Growing up, I used to watch my favorite TV shows and wondered who came up with the storylines that kept me glued to my screen each week. I knew that there was a staff of writers who came up with the hot characters, addictive plots, and hooks that kept you coming back for more. But that was basically all I knew about Hollywood TV writers. Then I moved to LA, and started meeting these real life people. One of which is the very talented writer, Jenny Klein. I had a chance to chat with her about her writing endeavors, getting started in Hollywood, and being a staff writer for the ridiculously popular CW show, ‘Supernatural.’
Jenny! Thanks so much for taking the time to do the interview as I know you’re super busy. So, tell us a bit about your background and how you came to LA.
I’m from Skokie, IL and came to LA to major in screenwriting at USC. I was so excited to get into the filmic writing program, I couldn’t believe that the bulk of my assignments were going to be writing TV and movie scripts and I’d never have to take math ever again. I didn’t even bring a calculator to college. It was awesome.
When did you decide to pursue your dream of writing for TV? What shows influenced you growing up?
Shows that influenced me most growing up were The Twilight Zone, where every episode was a mind-bending experience, Seinfeld– one of the best examples of interwoven storylines and characters playing off each other– The Honeymooners, South Park, ER, and WB (now the CW) shows like Dawson’s Creek and Buffy. As a teen, those shows were like enhanced mirrors to the high school experience. I wasn’t dating but could get really into Dawson & Joey. I wasn’t fighting but could watch Buffy kick ass and then go to class. Pure wish fulfillment.
Pursuing screenwriting felt like a natural and exciting transition from writing stories, which I’d been doing since first grade as little story books out of cut-up pieces of paper I stapled together. Movies and TV were such a huge part of my family life, so when I was wrapping up high school and found out there was a program at USC where I could be taught how to write television and movies by professors who were also working screenwriters, I knew I had to apply. It was writing + TV… writing + movies… I couldn’t think of a more fun combination, and the idea that I could build a career out of it sounded almost too good to be true.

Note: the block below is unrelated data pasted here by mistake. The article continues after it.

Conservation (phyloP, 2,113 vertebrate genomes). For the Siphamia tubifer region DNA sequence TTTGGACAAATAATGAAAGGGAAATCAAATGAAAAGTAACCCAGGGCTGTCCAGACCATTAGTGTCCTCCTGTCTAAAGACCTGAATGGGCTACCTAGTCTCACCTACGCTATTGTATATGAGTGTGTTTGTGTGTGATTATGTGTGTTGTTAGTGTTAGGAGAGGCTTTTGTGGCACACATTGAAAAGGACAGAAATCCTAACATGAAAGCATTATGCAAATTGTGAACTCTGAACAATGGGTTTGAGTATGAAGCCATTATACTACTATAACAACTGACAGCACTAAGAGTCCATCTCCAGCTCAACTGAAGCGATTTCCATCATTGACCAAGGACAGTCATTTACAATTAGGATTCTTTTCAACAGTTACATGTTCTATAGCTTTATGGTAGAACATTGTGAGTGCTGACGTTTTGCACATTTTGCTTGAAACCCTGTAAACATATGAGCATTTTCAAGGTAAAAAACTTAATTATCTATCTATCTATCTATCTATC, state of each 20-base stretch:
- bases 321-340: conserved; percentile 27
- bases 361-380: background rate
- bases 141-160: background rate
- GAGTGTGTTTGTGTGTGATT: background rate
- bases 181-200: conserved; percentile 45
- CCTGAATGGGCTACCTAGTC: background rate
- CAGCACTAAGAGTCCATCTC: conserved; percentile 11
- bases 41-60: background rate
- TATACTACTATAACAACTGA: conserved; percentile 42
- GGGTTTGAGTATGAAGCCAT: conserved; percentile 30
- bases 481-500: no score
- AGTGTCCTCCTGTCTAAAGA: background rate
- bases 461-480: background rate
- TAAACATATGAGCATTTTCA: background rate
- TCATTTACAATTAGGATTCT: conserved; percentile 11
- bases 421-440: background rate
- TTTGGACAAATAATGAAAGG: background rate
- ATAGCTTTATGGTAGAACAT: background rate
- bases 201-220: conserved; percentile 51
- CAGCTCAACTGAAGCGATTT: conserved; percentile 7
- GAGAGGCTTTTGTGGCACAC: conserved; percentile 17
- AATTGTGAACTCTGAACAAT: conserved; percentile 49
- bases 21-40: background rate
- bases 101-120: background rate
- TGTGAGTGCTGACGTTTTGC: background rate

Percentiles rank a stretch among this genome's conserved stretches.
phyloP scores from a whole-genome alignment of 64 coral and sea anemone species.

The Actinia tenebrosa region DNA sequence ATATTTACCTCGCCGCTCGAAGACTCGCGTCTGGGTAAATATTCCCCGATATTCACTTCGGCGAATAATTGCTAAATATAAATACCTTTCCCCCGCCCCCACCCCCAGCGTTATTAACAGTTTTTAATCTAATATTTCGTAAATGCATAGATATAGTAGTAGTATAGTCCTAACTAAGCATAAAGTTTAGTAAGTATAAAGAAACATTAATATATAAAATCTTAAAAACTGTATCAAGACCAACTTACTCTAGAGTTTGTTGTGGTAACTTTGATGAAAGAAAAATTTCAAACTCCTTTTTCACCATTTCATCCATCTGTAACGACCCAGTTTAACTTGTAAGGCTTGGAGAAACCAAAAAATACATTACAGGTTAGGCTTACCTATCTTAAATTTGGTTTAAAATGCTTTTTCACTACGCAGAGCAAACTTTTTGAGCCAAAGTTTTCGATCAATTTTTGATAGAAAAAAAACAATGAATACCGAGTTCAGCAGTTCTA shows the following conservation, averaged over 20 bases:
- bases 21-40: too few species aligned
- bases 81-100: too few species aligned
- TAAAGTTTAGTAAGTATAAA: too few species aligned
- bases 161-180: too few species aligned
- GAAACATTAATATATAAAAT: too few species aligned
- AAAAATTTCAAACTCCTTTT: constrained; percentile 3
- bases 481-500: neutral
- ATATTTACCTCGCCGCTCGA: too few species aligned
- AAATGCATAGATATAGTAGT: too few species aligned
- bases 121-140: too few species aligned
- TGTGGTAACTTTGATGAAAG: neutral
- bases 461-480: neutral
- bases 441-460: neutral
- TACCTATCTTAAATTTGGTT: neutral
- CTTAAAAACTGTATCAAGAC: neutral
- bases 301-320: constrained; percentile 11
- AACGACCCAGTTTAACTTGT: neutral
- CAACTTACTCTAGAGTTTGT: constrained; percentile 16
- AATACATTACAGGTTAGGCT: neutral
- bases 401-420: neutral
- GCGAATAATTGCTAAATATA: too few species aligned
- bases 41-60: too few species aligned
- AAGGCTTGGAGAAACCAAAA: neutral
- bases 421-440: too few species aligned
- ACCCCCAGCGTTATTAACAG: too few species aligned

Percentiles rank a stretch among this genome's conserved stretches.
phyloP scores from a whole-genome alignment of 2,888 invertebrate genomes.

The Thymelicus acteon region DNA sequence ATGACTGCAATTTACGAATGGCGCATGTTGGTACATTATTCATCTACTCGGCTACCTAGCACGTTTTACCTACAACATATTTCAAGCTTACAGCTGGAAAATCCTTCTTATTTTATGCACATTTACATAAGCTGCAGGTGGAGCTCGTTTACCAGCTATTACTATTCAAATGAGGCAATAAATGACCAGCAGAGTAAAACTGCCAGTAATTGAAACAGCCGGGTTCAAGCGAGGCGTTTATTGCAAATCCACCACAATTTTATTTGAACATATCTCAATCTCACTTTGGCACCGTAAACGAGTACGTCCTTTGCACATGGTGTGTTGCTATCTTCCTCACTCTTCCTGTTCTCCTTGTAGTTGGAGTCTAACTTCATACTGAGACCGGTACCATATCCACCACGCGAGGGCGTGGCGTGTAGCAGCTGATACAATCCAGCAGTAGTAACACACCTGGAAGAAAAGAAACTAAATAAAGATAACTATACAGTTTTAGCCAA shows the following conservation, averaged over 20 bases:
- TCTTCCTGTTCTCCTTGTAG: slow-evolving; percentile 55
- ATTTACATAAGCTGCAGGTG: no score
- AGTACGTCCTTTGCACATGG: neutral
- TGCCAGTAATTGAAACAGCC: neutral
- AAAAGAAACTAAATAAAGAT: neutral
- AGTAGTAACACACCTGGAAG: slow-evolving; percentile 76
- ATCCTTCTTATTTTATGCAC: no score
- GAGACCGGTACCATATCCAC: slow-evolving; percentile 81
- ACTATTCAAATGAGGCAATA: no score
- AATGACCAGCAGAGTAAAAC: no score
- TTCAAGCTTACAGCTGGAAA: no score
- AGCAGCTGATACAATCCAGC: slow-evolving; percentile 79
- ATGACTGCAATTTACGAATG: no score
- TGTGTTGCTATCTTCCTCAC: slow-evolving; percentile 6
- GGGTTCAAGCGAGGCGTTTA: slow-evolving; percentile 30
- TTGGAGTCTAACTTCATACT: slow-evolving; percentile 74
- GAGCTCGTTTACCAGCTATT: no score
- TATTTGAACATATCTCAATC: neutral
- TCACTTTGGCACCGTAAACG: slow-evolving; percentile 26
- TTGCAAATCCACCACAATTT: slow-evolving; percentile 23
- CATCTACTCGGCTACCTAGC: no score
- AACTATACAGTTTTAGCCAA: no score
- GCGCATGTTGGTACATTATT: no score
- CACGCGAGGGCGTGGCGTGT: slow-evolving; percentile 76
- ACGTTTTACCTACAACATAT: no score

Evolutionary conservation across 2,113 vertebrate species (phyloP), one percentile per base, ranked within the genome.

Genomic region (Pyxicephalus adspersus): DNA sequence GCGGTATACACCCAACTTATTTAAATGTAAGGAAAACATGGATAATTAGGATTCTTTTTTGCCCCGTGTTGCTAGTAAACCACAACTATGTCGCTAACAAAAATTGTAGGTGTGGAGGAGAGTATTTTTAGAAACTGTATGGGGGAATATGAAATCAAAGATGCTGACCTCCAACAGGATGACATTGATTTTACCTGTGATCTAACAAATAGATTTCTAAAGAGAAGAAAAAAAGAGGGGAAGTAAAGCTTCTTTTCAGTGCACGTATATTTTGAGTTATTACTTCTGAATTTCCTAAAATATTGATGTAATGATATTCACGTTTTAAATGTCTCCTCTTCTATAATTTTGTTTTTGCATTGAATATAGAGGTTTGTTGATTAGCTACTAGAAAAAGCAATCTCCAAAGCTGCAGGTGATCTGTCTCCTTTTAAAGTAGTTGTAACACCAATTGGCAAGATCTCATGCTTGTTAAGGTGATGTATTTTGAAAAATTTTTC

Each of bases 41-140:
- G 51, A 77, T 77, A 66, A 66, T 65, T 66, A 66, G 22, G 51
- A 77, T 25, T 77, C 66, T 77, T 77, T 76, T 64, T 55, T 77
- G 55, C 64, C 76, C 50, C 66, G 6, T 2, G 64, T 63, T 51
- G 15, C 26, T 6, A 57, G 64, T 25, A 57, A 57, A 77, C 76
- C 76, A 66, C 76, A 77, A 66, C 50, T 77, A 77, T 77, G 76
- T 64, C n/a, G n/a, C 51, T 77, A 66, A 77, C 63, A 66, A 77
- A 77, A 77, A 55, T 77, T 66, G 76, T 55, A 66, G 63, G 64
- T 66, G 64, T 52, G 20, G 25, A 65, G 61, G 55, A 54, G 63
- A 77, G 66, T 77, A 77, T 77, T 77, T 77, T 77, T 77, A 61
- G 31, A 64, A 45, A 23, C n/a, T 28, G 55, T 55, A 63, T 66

It’s awesome that you knew what you wanted to do from an early age. So, tell us…what was your first job in the business? Any horror stories you’d like to share and what you learned from them?
My first job in the business was as an intern for a great movie producer, Edward Saxon. In a way, I was spoiled by that experience because Ed is hilarious, smart and boundlessly kind, which I can’t say the same for everyone. But over my year at that internship, I learned how to do script coverage, hustle on errands, I learned about the development process, and one of the most important lessons of all– to be detail-oriented as an assistant. Sometimes things may seem small, like coffee orders or the copier getting jammed, but when messing those things up starts to add up, it reflects poorly on you as a worker. I started as the writers’ PA in Season 3 of Supernatural– a job that is overwhelmingly detail-oriented– and if I hadn’t learned early on to complete every task with equal responsibility, timeliness and effort, I doubt I’d have been promoted to writers’ assistant and gotten the chance to write my first episode in Season 7. I know not all writers make good assistants, but in my case, being a good assistant ultimately helped me land the opportunity to write.
I should probably also mention because it might be helpful– when I started interning for Ed, I also started interning for another Bigtime Producer Who Shall Not Be Named. I was one of four interns in a small office, the producer was mostly never there/was always traveling, and all the interns shared one old computer in one little cubicle. And the other three guys were all Ivy League. The whole thing was ridiculously idle and useless, I wasn’t learning anything, not to mention not being paid. I wasn’t being paid for Ed either, but I felt useful at Ed’s office, I was always busy there, I was learning, and getting something out of it– real experience. So after a month at Unnamed Bigtime Producer’s, I quit and started working full-time that summer as Ed’s main intern. I guess my advice from that is to not be afraid to walk away from a gig that really isn’t worth your time, then you can put more energy into something that is.
You just recently became a staff writer on CW’s ‘Supernatural (Congrats!) where you write about Sam and Dean fighting demons and monsters, etc… Do you ever get freaked out when you’re doing research on urban legends or supernatural beings?